First Soft Release and New Assurance Colony for the Bolson Tortoise
Dr. Paul Gibbons of the Turtle Conservancy joined our conservation partners at Turner Endangered Species Fund (TESF) on the Ladder Ranch in New Mexico to help complete the construction of the soft release pen and perform the first release of captive-born Bolson Tortoises in the United States. “Twelve thousand years in the making, with most of the work in the last 8 years,” announced TESF lead tortoise biologist, Dr. Chris Weise as she placed a radiotagged, captive-born tortoise gently into its soft-release pen. These tortoises are the first to walk in this area since they disappeared somewhere between 10 and 15 thousand years ago. The Bolson Tortoise was extirpated north of the Rio Grande by human-influenced habitat fragmentation, degradation, and loss, as well as human predation. The Conservancy and TESF are collaborating on a trans-national effort to protect this tortoise from extinction, which will include reintroducing the species in key locations of its former range in the United States. The TESF has established a robust assurance colony at the Armendaris Ranch in New Mexico, including many hundreds of offspring raised under semi-wild conditions. The time has come to surmount the legal hurdles and establish independent, free-living, self-sustaining Bolson Tortoise populations throughout the Chihuahuan Desert from Arizona through New Mexico and into south Texas, where they belong.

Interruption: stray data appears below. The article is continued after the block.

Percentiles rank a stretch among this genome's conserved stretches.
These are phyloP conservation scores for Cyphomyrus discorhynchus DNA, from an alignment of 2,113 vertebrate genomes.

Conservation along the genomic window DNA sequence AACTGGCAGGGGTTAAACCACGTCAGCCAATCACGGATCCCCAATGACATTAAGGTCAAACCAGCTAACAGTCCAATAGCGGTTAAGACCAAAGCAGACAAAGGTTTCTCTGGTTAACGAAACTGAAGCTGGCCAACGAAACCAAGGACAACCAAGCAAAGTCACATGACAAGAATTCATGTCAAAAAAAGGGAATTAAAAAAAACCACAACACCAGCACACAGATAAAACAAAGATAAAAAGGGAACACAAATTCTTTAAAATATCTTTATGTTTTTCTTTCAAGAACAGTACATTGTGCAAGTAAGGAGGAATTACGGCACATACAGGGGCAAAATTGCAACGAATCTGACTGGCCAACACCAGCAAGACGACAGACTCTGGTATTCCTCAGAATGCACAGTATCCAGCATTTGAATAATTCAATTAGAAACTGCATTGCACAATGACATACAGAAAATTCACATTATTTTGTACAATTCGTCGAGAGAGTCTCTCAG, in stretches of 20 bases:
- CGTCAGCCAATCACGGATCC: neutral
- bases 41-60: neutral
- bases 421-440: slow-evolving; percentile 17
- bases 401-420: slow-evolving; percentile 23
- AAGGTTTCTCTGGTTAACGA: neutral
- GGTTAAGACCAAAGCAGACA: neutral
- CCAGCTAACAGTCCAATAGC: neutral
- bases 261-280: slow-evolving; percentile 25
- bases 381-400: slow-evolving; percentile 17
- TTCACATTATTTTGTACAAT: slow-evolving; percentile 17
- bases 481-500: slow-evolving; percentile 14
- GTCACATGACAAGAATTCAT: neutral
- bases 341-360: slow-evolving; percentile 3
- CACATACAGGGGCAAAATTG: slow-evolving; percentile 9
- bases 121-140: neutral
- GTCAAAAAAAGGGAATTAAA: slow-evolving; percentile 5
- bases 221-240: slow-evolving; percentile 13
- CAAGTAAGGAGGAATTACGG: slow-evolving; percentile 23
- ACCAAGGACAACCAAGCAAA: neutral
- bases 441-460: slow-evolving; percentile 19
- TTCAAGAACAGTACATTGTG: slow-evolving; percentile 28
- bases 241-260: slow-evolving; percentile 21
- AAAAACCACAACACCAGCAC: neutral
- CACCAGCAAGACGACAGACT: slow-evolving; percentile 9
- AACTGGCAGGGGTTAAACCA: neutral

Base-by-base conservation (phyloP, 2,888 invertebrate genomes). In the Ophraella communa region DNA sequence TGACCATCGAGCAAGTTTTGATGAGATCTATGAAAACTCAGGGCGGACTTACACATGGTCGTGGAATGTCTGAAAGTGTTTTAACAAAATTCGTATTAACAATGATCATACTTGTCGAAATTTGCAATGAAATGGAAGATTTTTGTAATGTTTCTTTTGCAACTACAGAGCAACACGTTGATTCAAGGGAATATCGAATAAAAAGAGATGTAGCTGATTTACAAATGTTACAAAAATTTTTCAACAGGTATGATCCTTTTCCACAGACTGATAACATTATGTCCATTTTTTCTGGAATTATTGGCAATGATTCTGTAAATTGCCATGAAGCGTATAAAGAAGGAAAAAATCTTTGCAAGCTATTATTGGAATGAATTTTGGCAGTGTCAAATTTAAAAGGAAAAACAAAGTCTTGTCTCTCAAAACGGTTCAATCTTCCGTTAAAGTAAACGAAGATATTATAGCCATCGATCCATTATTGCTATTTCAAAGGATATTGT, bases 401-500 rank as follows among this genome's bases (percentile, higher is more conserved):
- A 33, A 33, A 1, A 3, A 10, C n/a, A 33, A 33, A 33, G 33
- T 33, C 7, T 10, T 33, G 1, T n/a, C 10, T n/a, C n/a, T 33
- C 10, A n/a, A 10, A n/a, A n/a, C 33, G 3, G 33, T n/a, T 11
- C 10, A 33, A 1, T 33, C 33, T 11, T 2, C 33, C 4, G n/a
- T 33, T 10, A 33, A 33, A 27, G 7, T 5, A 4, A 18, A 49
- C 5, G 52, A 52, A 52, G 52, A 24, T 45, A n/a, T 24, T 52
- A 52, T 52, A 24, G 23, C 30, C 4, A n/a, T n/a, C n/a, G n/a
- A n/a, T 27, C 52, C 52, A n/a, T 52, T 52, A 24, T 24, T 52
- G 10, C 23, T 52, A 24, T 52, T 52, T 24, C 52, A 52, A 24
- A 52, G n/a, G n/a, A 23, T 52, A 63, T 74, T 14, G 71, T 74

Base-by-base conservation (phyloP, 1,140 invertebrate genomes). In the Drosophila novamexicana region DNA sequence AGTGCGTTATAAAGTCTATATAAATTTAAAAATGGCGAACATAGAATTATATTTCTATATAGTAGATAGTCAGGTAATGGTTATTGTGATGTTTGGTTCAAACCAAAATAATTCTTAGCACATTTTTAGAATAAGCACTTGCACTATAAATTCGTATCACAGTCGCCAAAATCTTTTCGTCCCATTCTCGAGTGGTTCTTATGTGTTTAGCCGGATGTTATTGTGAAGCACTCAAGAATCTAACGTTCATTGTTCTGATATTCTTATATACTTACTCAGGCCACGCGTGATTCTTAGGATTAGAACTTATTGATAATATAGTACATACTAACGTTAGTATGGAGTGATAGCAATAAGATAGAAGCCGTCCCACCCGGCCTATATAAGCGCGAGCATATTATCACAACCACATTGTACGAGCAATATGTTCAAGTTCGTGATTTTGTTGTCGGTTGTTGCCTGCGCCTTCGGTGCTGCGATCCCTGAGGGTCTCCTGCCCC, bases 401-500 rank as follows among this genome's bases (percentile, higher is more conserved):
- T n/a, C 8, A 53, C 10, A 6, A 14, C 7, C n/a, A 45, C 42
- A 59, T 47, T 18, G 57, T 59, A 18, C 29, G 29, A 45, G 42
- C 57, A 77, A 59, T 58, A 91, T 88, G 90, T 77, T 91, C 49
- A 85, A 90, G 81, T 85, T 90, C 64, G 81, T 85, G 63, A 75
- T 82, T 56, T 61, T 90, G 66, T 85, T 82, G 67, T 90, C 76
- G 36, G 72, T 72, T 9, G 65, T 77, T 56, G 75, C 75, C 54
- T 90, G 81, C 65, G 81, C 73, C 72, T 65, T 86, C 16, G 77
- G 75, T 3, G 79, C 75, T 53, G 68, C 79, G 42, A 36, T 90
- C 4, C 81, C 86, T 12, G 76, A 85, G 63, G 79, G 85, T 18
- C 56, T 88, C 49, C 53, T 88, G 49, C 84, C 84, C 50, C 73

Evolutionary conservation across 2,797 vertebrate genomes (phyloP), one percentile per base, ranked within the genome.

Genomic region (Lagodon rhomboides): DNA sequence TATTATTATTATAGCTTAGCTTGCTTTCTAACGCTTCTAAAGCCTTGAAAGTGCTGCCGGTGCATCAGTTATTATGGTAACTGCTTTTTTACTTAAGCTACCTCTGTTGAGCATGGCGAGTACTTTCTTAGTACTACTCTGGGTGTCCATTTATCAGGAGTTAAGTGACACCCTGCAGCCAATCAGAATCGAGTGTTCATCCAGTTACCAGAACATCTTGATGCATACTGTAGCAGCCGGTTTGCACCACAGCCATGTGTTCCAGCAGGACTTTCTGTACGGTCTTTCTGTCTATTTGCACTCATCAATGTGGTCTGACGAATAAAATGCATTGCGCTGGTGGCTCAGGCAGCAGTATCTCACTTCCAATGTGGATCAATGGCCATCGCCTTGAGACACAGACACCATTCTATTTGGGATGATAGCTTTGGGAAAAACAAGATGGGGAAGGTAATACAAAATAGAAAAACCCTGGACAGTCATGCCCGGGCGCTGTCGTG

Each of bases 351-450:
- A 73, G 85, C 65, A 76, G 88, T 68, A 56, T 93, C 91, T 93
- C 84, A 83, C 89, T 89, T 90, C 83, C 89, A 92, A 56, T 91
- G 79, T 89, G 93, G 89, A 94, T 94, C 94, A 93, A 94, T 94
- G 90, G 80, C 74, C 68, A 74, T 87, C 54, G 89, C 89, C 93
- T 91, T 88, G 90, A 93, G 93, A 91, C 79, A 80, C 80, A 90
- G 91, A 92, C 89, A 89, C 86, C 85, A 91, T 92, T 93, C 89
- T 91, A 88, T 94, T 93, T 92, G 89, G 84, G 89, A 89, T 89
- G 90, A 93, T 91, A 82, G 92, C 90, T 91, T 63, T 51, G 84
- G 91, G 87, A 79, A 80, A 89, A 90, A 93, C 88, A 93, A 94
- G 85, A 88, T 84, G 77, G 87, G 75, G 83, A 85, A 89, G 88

Following this historic event, Dr. Gibbons carried back to Ojai the first legal Bolson Tortoises to enter California in nearly half a century. “These captive-born tortoises are the foundation upon which the Turtle Conservancy will build an additional assurance colony to provide a last line of defense against extinction for this amazing American creature,” said Dr. Gibbons. In addition to the Turner Ranches, the network of Bolson Tortoise assurance colonies includes the El Paso Zoo in Texas and The Living Desert Zoo and Gardens in Carlsbad, New Mexico.